Last night at the New York Public Library, amusingly Chuck Noblet-esque writer-gay Henry Alford quizzed New Yorker writer Rebecca Mead about her new book One Perfect Day. Henry wore a powder blue tuxedo, but in keeping with the theme of wedding-industry excess that the book decries, he had a different outfit for the reception afterwards. Kurt Andersen and David Remnick were there. So were Emily and Doree.

Emily: So we came into the subterranean chamber beneath the NYPL into a room of New Yorker writers and curious would-be brides ...
Doree: And publishing types!
Emily: Right! and NYPL event regulars, who are a breed unto themselves... and Kurt Andersen and David Remnick.
Doree: And Nick Denton. Who, oddly, went to college with Rebecca Mead!
Emily: I bet he did do that oddly.
Emily: And then we waited while "White Wedding," a sappy slow-dance song, and "Perfect Day" played on a loop.
Doree: Yes! And champagne was chilling in a bucket onstage, and there were roses.
Emily: Henry set the tone at the outset of the talk by promising to be "as fawning and homosexual as possible" and he sure was.
Doree: He CERTAINLY was.
Emily: That's the peril of these NYPL things. It's always "me and my friend onstage talking about the great book I wrote," and the only opportunity for any dissent or real discussion comes during the Q&A, but the only people who ask pointed questions at Q&As tend to be loons or people who obviously miss college.
Doree: Ha! Or people who are looking for The Answer. Like that guy there with his girlfriend.
Emily: Oh! RIGHT! Did you write down his question? It was pretty priceless...
Doree: I have this written down: "she'll cry or whatever" "how do you actually DO that stuff"
Emily: Here is what i have written down. "I find that when you try to discuss this stuff with your woman" (at that point everyone gasped/chuckled, which tells you a lot about the crowd) "you'll want to get into it from a sociopolitical standpoint, and she'll, like, cry or whatever." As you know I came up to this couple afterwards, shared an elevator with them and counseled them about their relationship (because i am so qualified).
Doree: And??
Emily: Well, they're not engaged, but they're just trying to figure out whether they have the same priorities. The girl said "I don't even want to get married, I just want to have a huge party"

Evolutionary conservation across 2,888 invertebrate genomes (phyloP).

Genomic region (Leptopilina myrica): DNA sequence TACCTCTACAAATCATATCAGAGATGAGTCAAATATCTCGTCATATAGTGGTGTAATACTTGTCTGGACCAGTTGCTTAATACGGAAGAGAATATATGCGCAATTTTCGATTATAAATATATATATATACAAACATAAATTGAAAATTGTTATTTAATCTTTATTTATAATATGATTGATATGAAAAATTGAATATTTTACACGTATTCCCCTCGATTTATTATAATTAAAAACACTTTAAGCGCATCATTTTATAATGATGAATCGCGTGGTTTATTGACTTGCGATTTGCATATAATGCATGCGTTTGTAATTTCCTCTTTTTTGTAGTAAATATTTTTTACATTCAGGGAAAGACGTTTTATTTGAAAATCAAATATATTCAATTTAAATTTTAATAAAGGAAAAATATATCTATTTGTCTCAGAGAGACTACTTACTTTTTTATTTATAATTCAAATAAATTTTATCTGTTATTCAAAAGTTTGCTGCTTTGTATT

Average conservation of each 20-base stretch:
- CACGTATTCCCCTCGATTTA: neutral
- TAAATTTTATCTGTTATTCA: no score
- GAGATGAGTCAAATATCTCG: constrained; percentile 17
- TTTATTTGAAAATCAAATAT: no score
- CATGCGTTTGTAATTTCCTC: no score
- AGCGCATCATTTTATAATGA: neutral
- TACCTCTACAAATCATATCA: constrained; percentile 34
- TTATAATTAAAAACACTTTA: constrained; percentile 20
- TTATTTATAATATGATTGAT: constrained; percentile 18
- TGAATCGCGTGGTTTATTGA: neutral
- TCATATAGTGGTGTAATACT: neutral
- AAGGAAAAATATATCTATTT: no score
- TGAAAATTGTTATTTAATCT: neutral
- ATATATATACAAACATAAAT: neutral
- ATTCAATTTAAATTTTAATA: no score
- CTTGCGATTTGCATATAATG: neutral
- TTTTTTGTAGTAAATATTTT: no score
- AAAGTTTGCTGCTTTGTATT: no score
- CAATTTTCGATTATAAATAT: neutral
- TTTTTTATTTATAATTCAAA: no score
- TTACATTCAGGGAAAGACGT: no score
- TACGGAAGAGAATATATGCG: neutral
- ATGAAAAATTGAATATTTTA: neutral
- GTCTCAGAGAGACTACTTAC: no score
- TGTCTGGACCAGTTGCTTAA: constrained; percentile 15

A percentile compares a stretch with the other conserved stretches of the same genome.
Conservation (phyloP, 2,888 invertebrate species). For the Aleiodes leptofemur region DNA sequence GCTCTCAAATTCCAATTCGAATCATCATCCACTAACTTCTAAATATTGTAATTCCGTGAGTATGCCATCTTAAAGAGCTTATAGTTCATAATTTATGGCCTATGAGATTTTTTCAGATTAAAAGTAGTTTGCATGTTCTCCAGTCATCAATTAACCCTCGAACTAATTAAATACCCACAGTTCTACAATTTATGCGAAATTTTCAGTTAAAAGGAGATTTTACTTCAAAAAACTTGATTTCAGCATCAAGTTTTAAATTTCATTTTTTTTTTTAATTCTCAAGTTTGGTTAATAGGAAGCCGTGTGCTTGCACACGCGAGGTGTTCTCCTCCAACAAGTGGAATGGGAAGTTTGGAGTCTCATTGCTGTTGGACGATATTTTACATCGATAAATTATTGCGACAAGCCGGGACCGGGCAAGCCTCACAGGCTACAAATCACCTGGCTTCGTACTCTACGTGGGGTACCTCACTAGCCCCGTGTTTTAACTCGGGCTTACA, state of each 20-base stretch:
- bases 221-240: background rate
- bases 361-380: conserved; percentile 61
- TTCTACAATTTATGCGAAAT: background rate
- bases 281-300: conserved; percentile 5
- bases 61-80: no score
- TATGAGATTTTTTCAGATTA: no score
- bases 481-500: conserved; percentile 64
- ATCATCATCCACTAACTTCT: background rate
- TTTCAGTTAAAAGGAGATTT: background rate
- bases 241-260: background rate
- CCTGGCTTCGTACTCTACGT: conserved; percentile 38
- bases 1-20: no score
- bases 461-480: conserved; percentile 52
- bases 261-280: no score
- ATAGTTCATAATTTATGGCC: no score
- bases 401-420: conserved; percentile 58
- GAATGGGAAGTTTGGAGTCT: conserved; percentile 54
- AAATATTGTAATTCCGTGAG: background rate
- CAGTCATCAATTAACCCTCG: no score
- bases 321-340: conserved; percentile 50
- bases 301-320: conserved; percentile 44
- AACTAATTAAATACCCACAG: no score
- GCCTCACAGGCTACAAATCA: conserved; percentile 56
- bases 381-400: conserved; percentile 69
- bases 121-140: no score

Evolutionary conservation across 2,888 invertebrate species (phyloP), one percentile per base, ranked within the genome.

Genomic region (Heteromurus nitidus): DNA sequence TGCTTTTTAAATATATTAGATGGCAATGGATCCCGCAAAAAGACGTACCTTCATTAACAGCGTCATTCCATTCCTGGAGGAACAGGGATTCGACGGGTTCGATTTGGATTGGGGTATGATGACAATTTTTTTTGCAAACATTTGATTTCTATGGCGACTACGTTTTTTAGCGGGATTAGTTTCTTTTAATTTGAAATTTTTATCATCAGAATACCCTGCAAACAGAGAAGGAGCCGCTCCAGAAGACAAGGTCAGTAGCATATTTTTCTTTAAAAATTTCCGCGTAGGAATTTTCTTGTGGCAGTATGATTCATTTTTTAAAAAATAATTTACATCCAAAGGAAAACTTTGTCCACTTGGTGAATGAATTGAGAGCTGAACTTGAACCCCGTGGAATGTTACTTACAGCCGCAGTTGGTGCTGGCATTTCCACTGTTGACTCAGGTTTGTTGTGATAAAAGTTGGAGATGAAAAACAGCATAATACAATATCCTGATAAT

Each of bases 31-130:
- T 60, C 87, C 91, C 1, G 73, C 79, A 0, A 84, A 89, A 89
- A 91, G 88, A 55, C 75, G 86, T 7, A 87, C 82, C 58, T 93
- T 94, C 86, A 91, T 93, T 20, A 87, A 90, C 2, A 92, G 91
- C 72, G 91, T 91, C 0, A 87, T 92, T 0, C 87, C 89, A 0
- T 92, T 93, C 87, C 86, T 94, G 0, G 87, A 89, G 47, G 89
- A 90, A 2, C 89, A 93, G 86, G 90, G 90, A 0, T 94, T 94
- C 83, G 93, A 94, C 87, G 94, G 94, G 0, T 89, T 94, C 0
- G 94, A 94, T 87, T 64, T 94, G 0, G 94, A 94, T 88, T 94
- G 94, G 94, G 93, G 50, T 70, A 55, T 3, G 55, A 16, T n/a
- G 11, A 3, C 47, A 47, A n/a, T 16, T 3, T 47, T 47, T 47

I was like "So have a huge party!" Sigh.
Doree: Sigh indeed. Maybe the book will help them.
Emily: It seems like this book is going over big among people who are maybe a little jaded and bitter about the institution of marriage and maybe less-big among the ladies who, say, don't even have a boyfriend but still spend at least an hour a day on
Doree: Right. Ladies for whom their wedding day is the culmination of years of hopes, dreams, etc. Rebecca wants to pull the wool from people's eyes. But do they want the wool to be pulled? No.
Emily: It's similar to the Leslie Bennetts book in that way.
Doree: Which is interesting, because she slammed the Leslie Bennetts book in the New Yorker.
Emily: Oh! right. Well I don't mean they come from the same critical perspective. Just that they are both predicated on robbing women of their cozy illusions.
Doree: And both books have been getting lukewarm or even hostile reviews from other women. A lot of the reviews of the Bennetts book were like, really nitpicky, i thought, of her as a person.
Emily: Right, just as Jodi Kantor's review of Rebecca's book basically said, "my grandma cried harder at my fancy wedding than yours did at your courthouse one."
Doree: There's a lot of self-righteousness being thrown around.
Emily: In both instances, the story shifted from what the book was ostensibly "about" to how the woman who wrote the book lived her values. I think there's a perception, in both instances, that Leslie and Rebecca wrote a book from a place of "I figured something out, and I'm giving you this GIFT of sharing my wisdom with you."
Doree: Right, which then opens them, as people, up to criticism, i guess?
Emily: It rightly should, I guess.
Doree: I thought Rebecca kind of dodged that question, about whether it's possible to have a wedding that's in between the courthouse and the $27,000 blowout that's the national average. Like, you're either a courthouse wedding person, or you've bought into the wedding industrial complex.
Emily: You're right, she just sort of explained what the word "average" means.
Doree: Right? That was weird!
Emily: The thing about having a British accent is that it's easy to sound very polite! But it's also easy to sound very condescending.
Doree: And it makes it easy to shut down a conversation with a pithy remark. I was almost moved to defend the Disney weddings because she was so condescending about them. Ok, yes, they are shocking! But... should we judge them from our lofty perch?
Emily: That was when it really seemed like she was just being a snob about AMERICA.
Doree: And the way she was making fun of the Disney PR woman was mean
Emily: I feel like there's a lot of that in her writing, and it's very entertaining. The cutting detail, not underscored... like the Disney PR woman's unforgettable aquamarine contacts that made her look "almost animated," or Cindy Adams feeding Jazzy a pastry from her mouth. One does get the sense, though, that she approaches these things from a perch of wry, superior amusement. And so after the reading Nick Denton had a party for her! Huh.
Doree: Mm.
Emily: That shrimp was weird. Sort of soggy.